paid-up capital = f {retained risk}
 = capital needed to cover retained risk

The Insurance Model:

Focuses on risks being transferred, ignoring explicit impact on
capital structure of firm; the presumption is that all transferred
risk is managed with off-balance sheet capital.

off-balance sheet capital = f {transferred risk}
 = capital needed to cover transferred risk
More Definitions & Equations:

WACC (weighted-average cost of capital)

WACC = cost of debt x debt value/debt value + equity value

 + cost of equity x eguity value/debt value + equity value


 cost of debt = expected annual interest payment/debt value

 cost of equity = expected annual net operating earnings/equity value

 debt value--market value of debt
 equity value--market value of equity

TACC (total average cost of capital)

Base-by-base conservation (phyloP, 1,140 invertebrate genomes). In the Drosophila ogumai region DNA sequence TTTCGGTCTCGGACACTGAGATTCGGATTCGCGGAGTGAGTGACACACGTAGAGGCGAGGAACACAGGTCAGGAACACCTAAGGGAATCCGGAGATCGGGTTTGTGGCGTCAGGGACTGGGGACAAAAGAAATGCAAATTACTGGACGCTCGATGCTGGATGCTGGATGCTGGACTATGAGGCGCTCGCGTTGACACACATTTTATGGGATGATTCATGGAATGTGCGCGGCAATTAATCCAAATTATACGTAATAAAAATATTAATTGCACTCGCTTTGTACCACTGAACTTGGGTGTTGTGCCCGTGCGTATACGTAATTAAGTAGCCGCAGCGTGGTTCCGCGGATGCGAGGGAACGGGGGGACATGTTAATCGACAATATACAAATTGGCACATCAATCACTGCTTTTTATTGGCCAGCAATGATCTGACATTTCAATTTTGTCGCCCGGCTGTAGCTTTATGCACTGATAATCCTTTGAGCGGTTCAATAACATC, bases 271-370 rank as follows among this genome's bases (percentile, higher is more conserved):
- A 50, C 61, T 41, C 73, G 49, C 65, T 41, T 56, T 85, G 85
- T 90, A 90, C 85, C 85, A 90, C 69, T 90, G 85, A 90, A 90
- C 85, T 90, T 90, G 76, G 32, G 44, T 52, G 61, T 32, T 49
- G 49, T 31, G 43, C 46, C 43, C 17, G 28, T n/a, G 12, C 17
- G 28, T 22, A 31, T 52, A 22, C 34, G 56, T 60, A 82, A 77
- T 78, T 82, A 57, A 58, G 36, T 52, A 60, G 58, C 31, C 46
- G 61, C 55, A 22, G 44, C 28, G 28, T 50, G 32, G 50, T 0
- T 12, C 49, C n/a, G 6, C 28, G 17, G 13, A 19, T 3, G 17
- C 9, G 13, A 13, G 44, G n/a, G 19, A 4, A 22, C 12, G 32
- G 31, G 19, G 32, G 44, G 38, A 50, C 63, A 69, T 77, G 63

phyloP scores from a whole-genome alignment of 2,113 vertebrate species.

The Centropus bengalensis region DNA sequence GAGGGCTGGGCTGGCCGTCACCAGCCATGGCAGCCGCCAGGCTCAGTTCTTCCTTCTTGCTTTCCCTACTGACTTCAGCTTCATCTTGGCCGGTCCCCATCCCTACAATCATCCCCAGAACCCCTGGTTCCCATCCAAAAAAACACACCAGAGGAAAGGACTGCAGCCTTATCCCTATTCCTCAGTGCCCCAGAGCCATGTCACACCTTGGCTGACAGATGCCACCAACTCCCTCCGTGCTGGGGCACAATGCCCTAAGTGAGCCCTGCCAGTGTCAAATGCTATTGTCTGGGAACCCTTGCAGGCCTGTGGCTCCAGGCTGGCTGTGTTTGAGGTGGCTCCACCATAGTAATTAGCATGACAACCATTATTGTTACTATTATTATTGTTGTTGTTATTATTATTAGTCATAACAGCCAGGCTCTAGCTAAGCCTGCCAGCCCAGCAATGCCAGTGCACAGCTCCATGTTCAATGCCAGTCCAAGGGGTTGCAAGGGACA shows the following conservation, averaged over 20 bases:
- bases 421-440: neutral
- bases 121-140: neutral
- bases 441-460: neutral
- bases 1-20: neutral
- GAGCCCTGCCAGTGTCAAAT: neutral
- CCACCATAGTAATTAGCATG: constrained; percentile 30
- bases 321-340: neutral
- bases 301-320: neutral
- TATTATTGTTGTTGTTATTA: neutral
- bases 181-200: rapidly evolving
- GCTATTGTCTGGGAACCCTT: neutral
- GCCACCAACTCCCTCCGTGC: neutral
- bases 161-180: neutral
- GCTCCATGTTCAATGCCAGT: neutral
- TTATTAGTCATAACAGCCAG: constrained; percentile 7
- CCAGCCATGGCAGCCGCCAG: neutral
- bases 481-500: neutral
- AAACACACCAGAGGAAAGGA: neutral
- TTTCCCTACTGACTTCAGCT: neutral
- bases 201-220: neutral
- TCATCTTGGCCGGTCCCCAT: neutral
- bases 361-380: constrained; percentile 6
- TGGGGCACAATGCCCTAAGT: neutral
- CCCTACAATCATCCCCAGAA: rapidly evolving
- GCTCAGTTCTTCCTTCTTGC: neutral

TACC= cost of debt x debt value/firm value

 + cost of equity x equity value/firm value

 + cost of insurance x insurance value/firm value


 firm value = debt value + equity value + insurance value
 = paid-up value + off-balance sheet value

 firm capital = paid-up capital + off-balance sheet capital
 = debt capital + equity capital + insurance capital

 cost of insurance = expected annual insurance premium/insurance

 insurance value--current amount of capital relief insurance provides

Excerpted from Integrating Corporate Risk Management, by Prakash Shimpi, with permission from Swiss Re.

Prakash A. Shimpi is managing principal (U.S.) for Swiss Re New Markets.

Prakash A. Shimpi ("The Insurative Model," p. 10) is managing principle (U.S.) for Swiss Re New Markets. He is a Fellow of the Society of Actuaries and a chartered financial analyst. HIS article is excerpted from a chapter in his book, Integrating Corporate Risk Management, (Texere, LLC, 2001).
COPYRIGHT 2001 Risk Management Society Publishing, Inc.
No portion of this article can be reproduced without the express written permission from the copyright holder.
Copyright 2001 Gale, Cengage Learning. All rights reserved.

Article Details
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Author:Shimpi Prakash
Publication:Risk Management
Article Type:Brief Article
Date:Aug 1, 2001